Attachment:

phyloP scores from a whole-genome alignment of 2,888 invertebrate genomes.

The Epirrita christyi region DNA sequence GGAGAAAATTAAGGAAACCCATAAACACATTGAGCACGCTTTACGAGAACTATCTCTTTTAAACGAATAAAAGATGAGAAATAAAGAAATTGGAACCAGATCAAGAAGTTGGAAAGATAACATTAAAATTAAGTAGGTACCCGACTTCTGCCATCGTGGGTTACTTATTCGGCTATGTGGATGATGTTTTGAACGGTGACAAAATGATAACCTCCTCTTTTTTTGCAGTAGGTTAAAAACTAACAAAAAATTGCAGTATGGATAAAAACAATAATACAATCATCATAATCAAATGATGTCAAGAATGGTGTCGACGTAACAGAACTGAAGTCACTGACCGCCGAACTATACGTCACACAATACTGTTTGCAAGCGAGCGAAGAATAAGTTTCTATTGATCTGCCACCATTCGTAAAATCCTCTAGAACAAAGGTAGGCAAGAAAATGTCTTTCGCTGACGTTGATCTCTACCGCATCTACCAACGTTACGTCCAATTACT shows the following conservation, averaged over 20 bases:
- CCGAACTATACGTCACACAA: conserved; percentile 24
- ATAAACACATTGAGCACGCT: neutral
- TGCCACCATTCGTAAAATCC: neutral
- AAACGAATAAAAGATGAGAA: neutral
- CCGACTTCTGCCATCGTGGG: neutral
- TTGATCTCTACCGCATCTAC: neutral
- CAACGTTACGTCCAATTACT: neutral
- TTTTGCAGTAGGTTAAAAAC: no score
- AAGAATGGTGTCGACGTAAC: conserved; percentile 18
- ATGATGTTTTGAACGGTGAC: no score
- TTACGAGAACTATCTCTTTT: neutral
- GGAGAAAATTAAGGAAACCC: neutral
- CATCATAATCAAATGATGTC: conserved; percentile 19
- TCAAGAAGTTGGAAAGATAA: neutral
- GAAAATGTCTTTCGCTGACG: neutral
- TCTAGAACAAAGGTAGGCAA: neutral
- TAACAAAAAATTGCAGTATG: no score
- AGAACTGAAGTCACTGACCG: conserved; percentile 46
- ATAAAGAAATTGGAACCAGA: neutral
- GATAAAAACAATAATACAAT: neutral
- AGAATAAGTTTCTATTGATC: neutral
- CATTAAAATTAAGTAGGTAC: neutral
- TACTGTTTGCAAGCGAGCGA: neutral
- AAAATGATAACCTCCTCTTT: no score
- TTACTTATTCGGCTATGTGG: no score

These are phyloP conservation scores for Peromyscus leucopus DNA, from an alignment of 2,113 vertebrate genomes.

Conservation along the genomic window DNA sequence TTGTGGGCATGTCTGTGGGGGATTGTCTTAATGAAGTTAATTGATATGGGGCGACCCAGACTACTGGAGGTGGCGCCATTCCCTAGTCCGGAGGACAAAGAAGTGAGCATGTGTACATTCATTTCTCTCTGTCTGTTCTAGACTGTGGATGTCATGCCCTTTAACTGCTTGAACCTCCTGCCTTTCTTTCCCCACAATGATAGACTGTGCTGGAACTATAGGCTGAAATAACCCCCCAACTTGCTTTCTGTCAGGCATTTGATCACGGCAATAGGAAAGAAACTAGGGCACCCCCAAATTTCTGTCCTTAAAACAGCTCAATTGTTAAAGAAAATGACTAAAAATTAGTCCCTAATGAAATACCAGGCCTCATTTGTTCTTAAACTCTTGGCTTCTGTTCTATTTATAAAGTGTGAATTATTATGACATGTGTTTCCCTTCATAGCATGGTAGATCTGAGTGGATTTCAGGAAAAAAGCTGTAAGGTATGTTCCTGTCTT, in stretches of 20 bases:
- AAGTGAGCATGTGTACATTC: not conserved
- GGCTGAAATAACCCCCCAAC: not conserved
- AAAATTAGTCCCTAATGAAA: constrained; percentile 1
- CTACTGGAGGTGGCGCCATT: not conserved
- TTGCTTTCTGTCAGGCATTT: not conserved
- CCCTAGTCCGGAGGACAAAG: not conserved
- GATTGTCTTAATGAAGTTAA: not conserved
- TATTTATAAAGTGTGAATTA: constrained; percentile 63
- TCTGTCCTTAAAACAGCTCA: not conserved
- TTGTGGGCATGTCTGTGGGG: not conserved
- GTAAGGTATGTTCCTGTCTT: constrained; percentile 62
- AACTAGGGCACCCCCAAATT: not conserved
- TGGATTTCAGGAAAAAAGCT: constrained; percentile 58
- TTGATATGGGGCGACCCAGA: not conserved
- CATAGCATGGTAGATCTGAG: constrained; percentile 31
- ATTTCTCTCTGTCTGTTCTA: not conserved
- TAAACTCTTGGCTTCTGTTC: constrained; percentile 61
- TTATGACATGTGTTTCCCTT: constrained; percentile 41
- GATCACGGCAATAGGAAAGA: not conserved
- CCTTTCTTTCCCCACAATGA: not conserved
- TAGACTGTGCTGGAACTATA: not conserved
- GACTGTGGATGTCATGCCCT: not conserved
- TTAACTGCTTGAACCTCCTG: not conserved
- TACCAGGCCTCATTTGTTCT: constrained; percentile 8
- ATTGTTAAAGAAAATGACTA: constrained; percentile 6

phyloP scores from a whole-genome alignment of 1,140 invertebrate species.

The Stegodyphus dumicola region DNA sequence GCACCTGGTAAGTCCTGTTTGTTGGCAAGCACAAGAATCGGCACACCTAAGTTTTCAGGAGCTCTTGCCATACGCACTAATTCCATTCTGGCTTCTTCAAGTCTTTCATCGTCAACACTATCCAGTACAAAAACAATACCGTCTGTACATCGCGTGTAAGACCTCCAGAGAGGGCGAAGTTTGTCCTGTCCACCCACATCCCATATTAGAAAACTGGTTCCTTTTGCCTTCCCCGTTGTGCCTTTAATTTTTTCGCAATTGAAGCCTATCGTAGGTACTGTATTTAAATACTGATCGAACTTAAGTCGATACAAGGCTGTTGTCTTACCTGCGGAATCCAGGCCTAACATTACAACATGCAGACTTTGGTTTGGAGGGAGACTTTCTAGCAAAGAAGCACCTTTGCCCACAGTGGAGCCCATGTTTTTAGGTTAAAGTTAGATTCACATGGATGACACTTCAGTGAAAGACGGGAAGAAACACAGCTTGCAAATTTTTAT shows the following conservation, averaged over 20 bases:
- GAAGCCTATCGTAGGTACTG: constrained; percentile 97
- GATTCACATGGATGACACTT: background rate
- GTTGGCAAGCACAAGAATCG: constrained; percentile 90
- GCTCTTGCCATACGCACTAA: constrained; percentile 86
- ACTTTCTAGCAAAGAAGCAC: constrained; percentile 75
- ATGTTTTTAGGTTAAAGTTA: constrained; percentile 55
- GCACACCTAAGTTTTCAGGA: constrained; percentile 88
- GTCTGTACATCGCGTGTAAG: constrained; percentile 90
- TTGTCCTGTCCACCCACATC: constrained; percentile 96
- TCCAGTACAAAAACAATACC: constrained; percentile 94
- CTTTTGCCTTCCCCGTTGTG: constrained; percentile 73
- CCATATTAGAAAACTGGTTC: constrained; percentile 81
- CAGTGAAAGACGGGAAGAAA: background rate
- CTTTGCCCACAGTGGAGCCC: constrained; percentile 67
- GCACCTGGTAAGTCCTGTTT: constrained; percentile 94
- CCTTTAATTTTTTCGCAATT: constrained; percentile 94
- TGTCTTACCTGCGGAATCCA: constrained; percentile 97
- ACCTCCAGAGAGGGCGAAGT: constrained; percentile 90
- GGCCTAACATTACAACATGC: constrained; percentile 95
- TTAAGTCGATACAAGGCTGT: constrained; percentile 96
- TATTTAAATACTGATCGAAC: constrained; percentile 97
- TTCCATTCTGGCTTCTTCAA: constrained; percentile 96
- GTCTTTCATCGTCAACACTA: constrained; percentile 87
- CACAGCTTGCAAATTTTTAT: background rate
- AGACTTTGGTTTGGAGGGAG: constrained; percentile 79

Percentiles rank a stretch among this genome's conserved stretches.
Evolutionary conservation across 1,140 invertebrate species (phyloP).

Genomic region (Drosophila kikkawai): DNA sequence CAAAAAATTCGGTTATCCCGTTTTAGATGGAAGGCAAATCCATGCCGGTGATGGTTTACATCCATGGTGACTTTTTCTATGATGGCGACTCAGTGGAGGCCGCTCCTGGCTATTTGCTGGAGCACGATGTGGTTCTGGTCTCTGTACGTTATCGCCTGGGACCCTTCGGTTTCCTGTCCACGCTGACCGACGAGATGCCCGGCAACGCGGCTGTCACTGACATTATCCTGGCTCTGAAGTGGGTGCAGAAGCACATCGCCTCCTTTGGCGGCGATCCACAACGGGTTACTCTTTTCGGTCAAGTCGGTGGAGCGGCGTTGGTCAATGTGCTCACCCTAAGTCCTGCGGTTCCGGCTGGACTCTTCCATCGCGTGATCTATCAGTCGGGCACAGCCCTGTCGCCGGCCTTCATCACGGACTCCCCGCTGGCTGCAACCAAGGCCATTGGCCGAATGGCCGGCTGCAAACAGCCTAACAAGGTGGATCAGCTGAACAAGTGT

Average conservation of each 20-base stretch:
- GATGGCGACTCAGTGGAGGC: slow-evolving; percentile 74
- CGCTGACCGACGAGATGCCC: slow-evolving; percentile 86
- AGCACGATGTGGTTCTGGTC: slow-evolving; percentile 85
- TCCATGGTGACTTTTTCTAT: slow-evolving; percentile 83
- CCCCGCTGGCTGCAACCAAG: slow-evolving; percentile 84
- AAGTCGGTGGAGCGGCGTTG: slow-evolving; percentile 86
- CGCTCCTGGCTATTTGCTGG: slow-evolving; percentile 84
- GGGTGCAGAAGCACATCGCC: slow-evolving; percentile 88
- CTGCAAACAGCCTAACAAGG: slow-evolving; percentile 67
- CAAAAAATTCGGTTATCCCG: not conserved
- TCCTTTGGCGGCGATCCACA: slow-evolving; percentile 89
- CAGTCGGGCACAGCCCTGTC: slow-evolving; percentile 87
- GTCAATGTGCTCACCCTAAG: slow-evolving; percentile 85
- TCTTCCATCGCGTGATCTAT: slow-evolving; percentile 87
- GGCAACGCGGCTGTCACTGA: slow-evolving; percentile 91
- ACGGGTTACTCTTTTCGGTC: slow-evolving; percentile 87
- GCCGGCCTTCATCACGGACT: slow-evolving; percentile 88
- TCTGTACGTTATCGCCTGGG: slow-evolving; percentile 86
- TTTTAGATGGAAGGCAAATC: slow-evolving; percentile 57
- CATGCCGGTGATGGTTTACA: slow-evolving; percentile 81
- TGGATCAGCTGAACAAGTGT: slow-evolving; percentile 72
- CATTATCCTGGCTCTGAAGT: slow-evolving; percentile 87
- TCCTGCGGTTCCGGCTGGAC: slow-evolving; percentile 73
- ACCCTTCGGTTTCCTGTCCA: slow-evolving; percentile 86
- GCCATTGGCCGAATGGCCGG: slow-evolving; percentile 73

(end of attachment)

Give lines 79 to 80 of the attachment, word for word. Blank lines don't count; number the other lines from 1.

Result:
- GTCTTTCATCGTCAACACTA: constrained; percentile 87
- CACAGCTTGCAAATTTTTAT: background rate